The World Wars: Why every man should strive to be like George Patton

I probably think of General Patton at least once every day of my life since I saw the movie about him when I was a very little boy.  In the film when Patton was under strife by aircraft instead of taking cover like everyone else, he ran out into the street and poured his revolver into the planes as they flew by staring down the bullets as they hit around his feet without flinching an iota.   Later, during 90’s while watching the historically accurate Young Indiana Jones Chronicles on ABC television I learned of a much younger Patton who was hunting down Pancho Villa on the Mexican border and challenged some of his men there to an old-fashioned duel.  That clip is seen below.  In the 80’s I was working at the restaurant ran by the Chinese mob out of Chicago and froze when I saw on the bar television the broadcast movie called The Last Days of Patton done once again by George C. Scott.  I clocked out and the owner let me sit down at the bar next to two former Bengal players—Isaac Curtis and Gary Burly to watch the show—which floored me, because it seemed like such a bad end to such a glorious life that George Patton had.  I never forgot it—in many ways Patton shaped my view of politics, military life in general, and the role mankind plays in the fate of its own history.  I promised myself never to be stuck in the same situations that Patton found himself in—so have approached my own life much differently. But there is not a day where I don’t think of George Patton at least once.

Much to my delight the History Channel put on a miniseries after Memorial Day 2014 which captured the back story of the most important men from World War II and how World War I shaped their lives—and of course Patton was heavily featured which is why I watched the show.  Much of the history shown in the program I already knew, but it was so wonderfully done that the context to the presentation was quite extraordinary.  It was a stunning series done excessively well by The History Channel.   And while I enjoyed the fresh perspective on George Patton, the rise of Adolf Hitler, the context of Mussolini—the newspaper man who wanted to rule the world—the wisdom of Churchill it was the sequences about Lenin and Stalin which hit me the hardest.  Here is the press release material on the program.  If you get a chance to catch the show—do so.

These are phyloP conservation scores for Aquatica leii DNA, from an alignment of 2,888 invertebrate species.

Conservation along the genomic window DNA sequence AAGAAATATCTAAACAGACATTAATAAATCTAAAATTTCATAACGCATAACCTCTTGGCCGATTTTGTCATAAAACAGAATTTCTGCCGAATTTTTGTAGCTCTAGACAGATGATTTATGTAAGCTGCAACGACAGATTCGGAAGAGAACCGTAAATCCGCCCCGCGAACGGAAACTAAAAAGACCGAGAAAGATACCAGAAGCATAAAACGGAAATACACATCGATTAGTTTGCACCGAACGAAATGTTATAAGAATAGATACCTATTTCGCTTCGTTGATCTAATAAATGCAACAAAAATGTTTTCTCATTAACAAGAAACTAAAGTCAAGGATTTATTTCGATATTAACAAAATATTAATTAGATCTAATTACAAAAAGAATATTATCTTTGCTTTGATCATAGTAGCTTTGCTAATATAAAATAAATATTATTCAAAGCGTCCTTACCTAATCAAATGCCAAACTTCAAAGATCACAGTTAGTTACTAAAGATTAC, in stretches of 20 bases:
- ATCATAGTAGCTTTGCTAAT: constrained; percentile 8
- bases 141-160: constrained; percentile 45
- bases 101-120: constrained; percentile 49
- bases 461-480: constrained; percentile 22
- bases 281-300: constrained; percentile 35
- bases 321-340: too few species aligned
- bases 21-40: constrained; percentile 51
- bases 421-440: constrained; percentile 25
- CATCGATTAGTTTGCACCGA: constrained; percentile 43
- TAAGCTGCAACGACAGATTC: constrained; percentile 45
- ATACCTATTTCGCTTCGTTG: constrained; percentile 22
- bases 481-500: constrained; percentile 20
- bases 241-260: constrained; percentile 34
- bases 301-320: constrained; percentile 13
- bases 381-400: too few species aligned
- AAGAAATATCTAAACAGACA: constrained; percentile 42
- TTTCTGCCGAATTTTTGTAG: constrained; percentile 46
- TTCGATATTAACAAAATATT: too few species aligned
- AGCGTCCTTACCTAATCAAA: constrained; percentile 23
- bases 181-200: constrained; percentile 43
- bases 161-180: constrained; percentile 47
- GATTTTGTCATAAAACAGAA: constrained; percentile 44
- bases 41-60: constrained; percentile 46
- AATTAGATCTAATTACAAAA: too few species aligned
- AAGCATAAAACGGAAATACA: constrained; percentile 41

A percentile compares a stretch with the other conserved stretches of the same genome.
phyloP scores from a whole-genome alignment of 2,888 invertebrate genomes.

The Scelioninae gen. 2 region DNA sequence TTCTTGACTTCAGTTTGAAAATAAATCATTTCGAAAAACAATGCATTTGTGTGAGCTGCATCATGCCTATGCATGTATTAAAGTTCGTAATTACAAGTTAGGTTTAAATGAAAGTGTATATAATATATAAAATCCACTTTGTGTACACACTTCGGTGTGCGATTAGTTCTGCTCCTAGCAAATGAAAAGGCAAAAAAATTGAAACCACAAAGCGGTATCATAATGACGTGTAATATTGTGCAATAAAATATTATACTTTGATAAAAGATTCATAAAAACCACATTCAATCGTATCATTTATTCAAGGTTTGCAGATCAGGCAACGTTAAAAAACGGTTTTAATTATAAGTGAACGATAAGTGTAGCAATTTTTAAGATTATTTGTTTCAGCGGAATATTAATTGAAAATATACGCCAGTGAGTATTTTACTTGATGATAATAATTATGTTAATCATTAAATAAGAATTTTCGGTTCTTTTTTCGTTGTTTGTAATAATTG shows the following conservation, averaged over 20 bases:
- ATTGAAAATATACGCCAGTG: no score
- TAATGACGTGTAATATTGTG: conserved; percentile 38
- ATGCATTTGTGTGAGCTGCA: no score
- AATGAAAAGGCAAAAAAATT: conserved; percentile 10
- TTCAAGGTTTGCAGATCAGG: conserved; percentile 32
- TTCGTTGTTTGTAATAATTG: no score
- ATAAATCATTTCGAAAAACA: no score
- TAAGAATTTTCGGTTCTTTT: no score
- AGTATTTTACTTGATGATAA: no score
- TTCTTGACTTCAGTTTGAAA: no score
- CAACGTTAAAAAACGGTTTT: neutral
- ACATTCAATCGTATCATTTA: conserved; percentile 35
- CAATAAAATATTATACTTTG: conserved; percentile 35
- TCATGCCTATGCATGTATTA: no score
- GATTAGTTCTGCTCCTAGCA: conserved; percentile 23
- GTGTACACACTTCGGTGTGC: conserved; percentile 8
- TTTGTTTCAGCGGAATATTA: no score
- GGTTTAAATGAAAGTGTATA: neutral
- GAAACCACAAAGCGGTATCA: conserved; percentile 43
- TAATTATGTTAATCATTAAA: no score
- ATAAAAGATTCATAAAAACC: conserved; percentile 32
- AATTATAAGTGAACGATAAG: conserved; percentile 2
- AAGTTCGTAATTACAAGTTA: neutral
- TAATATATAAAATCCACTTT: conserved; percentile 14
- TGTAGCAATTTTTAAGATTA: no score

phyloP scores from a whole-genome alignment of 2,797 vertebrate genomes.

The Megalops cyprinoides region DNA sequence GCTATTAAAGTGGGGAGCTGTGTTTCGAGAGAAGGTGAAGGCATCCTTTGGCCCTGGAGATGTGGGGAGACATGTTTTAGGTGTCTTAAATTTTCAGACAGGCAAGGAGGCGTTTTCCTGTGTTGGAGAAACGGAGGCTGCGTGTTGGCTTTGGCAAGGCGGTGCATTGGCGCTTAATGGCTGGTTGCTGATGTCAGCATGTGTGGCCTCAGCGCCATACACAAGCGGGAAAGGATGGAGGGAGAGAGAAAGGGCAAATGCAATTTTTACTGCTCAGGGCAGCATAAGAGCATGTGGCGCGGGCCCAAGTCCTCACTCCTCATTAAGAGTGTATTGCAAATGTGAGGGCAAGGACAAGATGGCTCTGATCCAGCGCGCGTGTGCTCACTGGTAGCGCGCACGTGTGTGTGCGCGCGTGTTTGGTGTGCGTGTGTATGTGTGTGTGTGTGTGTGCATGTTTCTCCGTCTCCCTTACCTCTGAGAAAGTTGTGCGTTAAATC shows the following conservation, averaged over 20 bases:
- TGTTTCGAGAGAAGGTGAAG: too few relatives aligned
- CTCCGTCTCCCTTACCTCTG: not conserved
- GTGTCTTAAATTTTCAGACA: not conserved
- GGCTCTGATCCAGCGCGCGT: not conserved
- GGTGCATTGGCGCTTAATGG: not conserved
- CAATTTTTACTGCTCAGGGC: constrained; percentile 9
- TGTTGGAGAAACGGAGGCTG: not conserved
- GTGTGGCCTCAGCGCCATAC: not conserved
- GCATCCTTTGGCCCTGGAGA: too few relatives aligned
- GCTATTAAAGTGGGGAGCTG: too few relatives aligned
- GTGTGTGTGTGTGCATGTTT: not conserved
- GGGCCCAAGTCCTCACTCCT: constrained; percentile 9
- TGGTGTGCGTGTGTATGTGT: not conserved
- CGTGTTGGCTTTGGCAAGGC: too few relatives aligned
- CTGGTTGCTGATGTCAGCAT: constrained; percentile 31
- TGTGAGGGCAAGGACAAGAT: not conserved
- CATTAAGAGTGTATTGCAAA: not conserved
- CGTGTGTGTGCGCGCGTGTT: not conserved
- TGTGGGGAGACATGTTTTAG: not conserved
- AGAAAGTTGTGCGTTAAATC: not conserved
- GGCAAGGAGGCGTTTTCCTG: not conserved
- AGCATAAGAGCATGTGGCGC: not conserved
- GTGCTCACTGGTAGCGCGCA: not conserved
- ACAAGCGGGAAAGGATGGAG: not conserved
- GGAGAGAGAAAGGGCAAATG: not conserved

http://www.history.com/shows/the-worl…

An assassination in Sarajevo sparks a global war. For the next 30 years, deadly fighting rages across Europe, Africa, China and the Pacific.

Hitler. Churchill. De Gaulle. MacArthur. Patton. Stalin. Mussolini. We know them as legends. But they first learn what it will take to rise to greatness as young soldiers, fighting for their lives on the frontlines.

This is the story of a generation of men who come of age in the trenches of World War I, only to become the leaders of World War II. The lessons they learn on the frontlines shape them as they rise to power—and haunt them as the deadly fighting breaks out again. Some become heroes, forged in courage under fire. Others emerge as the most infamous villains the world has ever seen.

Theirs is one story—the story of a 30-year global struggle. A fight that will either save the world—or destroy it.

Narrated by two-time Oscar nominee Jeremy Renner (The Hurt Locker, The Town), this three-night event series featured gripping dramatic scenes, stunning CGI visuals and interviews with contemporary leaders, including John McCain, Colin Powell, John Major and David Miliband, along with noted historians from around the world. The World Wars is a mini-series event that takes viewers on an epic and groundbreaking ride through the bloodiest century in history.